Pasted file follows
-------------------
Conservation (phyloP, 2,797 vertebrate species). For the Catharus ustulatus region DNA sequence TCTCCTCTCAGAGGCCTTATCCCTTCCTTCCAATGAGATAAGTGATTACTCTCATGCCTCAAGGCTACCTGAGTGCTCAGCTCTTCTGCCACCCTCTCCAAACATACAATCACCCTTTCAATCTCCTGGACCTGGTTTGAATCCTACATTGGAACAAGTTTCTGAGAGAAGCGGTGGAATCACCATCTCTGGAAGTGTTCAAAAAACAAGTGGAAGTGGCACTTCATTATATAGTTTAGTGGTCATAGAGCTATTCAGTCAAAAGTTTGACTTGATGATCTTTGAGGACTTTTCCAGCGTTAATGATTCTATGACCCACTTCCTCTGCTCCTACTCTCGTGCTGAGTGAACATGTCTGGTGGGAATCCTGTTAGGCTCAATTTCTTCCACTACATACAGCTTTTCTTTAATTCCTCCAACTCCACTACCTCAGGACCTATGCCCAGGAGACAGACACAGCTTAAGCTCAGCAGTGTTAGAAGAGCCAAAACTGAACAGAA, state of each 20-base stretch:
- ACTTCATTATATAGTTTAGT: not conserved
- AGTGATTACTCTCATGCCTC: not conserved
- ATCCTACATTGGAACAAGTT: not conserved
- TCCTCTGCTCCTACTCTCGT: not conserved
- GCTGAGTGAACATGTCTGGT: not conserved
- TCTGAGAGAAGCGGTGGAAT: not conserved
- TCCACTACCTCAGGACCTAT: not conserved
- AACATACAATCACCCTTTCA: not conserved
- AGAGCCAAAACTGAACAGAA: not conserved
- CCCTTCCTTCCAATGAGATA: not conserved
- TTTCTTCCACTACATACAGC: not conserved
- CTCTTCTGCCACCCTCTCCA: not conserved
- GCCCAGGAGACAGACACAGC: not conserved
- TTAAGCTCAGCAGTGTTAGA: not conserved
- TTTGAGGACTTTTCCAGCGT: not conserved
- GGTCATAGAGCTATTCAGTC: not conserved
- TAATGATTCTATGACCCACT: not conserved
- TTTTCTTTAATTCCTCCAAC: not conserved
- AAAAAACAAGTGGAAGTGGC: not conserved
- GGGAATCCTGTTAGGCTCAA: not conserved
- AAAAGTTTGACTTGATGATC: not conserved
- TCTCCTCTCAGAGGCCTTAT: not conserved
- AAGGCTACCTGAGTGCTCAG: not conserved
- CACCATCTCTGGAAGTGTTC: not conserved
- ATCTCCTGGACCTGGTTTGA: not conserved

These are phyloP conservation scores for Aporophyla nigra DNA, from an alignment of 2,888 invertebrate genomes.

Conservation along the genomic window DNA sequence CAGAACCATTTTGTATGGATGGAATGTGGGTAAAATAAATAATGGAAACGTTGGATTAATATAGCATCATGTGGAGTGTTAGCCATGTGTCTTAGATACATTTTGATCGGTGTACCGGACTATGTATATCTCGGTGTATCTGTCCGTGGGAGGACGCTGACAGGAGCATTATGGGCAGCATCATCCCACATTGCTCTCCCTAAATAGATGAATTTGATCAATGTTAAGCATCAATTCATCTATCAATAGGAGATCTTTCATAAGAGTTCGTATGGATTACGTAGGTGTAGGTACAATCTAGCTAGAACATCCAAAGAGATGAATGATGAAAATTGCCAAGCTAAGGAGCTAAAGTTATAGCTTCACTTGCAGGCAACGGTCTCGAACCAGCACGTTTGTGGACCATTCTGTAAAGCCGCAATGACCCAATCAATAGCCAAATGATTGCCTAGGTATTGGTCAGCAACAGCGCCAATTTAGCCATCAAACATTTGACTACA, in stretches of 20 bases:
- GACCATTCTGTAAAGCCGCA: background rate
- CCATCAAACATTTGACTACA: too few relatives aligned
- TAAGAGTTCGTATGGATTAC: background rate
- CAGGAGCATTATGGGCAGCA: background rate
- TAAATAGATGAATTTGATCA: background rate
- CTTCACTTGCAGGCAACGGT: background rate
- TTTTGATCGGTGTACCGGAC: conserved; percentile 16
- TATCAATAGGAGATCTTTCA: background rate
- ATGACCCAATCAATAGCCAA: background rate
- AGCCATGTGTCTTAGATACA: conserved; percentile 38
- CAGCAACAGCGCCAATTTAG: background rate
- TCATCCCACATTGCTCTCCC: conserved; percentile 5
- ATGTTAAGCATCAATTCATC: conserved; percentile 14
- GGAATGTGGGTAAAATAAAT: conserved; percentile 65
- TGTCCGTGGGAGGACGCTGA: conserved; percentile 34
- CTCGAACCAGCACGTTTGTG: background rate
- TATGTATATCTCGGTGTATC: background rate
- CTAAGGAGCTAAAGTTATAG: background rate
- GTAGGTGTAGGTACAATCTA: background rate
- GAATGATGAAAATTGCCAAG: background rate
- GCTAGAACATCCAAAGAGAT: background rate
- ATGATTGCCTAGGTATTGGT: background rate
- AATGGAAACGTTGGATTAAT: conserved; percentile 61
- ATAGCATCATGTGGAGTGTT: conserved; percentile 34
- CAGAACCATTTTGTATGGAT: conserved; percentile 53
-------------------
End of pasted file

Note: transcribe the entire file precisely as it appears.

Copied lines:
Conservation (phyloP, 2,797 vertebrate species). For the Catharus ustulatus region DNA sequence TCTCCTCTCAGAGGCCTTATCCCTTCCTTCCAATGAGATAAGTGATTACTCTCATGCCTCAAGGCTACCTGAGTGCTCAGCTCTTCTGCCACCCTCTCCAAACATACAATCACCCTTTCAATCTCCTGGACCTGGTTTGAATCCTACATTGGAACAAGTTTCTGAGAGAAGCGGTGGAATCACCATCTCTGGAAGTGTTCAAAAAACAAGTGGAAGTGGCACTTCATTATATAGTTTAGTGGTCATAGAGCTATTCAGTCAAAAGTTTGACTTGATGATCTTTGAGGACTTTTCCAGCGTTAATGATTCTATGACCCACTTCCTCTGCTCCTACTCTCGTGCTGAGTGAACATGTCTGGTGGGAATCCTGTTAGGCTCAATTTCTTCCACTACATACAGCTTTTCTTTAATTCCTCCAACTCCACTACCTCAGGACCTATGCCCAGGAGACAGACACAGCTTAAGCTCAGCAGTGTTAGAAGAGCCAAAACTGAACAGAA, state of each 20-base stretch:
- ACTTCATTATATAGTTTAGT: not conserved
- AGTGATTACTCTCATGCCTC: not conserved
- ATCCTACATTGGAACAAGTT: not conserved
- TCCTCTGCTCCTACTCTCGT: not conserved
- GCTGAGTGAACATGTCTGGT: not conserved
- TCTGAGAGAAGCGGTGGAAT: not conserved
- TCCACTACCTCAGGACCTAT: not conserved
- AACATACAATCACCCTTTCA: not conserved
- AGAGCCAAAACTGAACAGAA: not conserved
- CCCTTCCTTCCAATGAGATA: not conserved
- TTTCTTCCACTACATACAGC: not conserved
- CTCTTCTGCCACCCTCTCCA: not conserved
- GCCCAGGAGACAGACACAGC: not conserved
- TTAAGCTCAGCAGTGTTAGA: not conserved
- TTTGAGGACTTTTCCAGCGT: not conserved
- GGTCATAGAGCTATTCAGTC: not conserved
- TAATGATTCTATGACCCACT: not conserved
- TTTTCTTTAATTCCTCCAAC: not conserved
- AAAAAACAAGTGGAAGTGGC: not conserved
- GGGAATCCTGTTAGGCTCAA: not conserved
- AAAAGTTTGACTTGATGATC: not conserved
- TCTCCTCTCAGAGGCCTTAT: not conserved
- AAGGCTACCTGAGTGCTCAG: not conserved
- CACCATCTCTGGAAGTGTTC: not conserved
- ATCTCCTGGACCTGGTTTGA: not conserved

These are phyloP conservation scores for Aporophyla nigra DNA, from an alignment of 2,888 invertebrate genomes.

Conservation along the genomic window DNA sequence CAGAACCATTTTGTATGGATGGAATGTGGGTAAAATAAATAATGGAAACGTTGGATTAATATAGCATCATGTGGAGTGTTAGCCATGTGTCTTAGATACATTTTGATCGGTGTACCGGACTATGTATATCTCGGTGTATCTGTCCGTGGGAGGACGCTGACAGGAGCATTATGGGCAGCATCATCCCACATTGCTCTCCCTAAATAGATGAATTTGATCAATGTTAAGCATCAATTCATCTATCAATAGGAGATCTTTCATAAGAGTTCGTATGGATTACGTAGGTGTAGGTACAATCTAGCTAGAACATCCAAAGAGATGAATGATGAAAATTGCCAAGCTAAGGAGCTAAAGTTATAGCTTCACTTGCAGGCAACGGTCTCGAACCAGCACGTTTGTGGACCATTCTGTAAAGCCGCAATGACCCAATCAATAGCCAAATGATTGCCTAGGTATTGGTCAGCAACAGCGCCAATTTAGCCATCAAACATTTGACTACA, in stretches of 20 bases:
- GACCATTCTGTAAAGCCGCA: background rate
- CCATCAAACATTTGACTACA: too few relatives aligned
- TAAGAGTTCGTATGGATTAC: background rate
- CAGGAGCATTATGGGCAGCA: background rate
- TAAATAGATGAATTTGATCA: background rate
- CTTCACTTGCAGGCAACGGT: background rate
- TTTTGATCGGTGTACCGGAC: conserved; percentile 16
- TATCAATAGGAGATCTTTCA: background rate
- ATGACCCAATCAATAGCCAA: background rate
- AGCCATGTGTCTTAGATACA: conserved; percentile 38
- CAGCAACAGCGCCAATTTAG: background rate
- TCATCCCACATTGCTCTCCC: conserved; percentile 5
- ATGTTAAGCATCAATTCATC: conserved; percentile 14
- GGAATGTGGGTAAAATAAAT: conserved; percentile 65
- TGTCCGTGGGAGGACGCTGA: conserved; percentile 34
- CTCGAACCAGCACGTTTGTG: background rate
- TATGTATATCTCGGTGTATC: background rate
- CTAAGGAGCTAAAGTTATAG: background rate
- GTAGGTGTAGGTACAATCTA: background rate
- GAATGATGAAAATTGCCAAG: background rate
- GCTAGAACATCCAAAGAGAT: background rate
- ATGATTGCCTAGGTATTGGT: background rate
- AATGGAAACGTTGGATTAAT: conserved; percentile 61
- ATAGCATCATGTGGAGTGTT: conserved; percentile 34
- CAGAACCATTTTGTATGGAT: conserved; percentile 53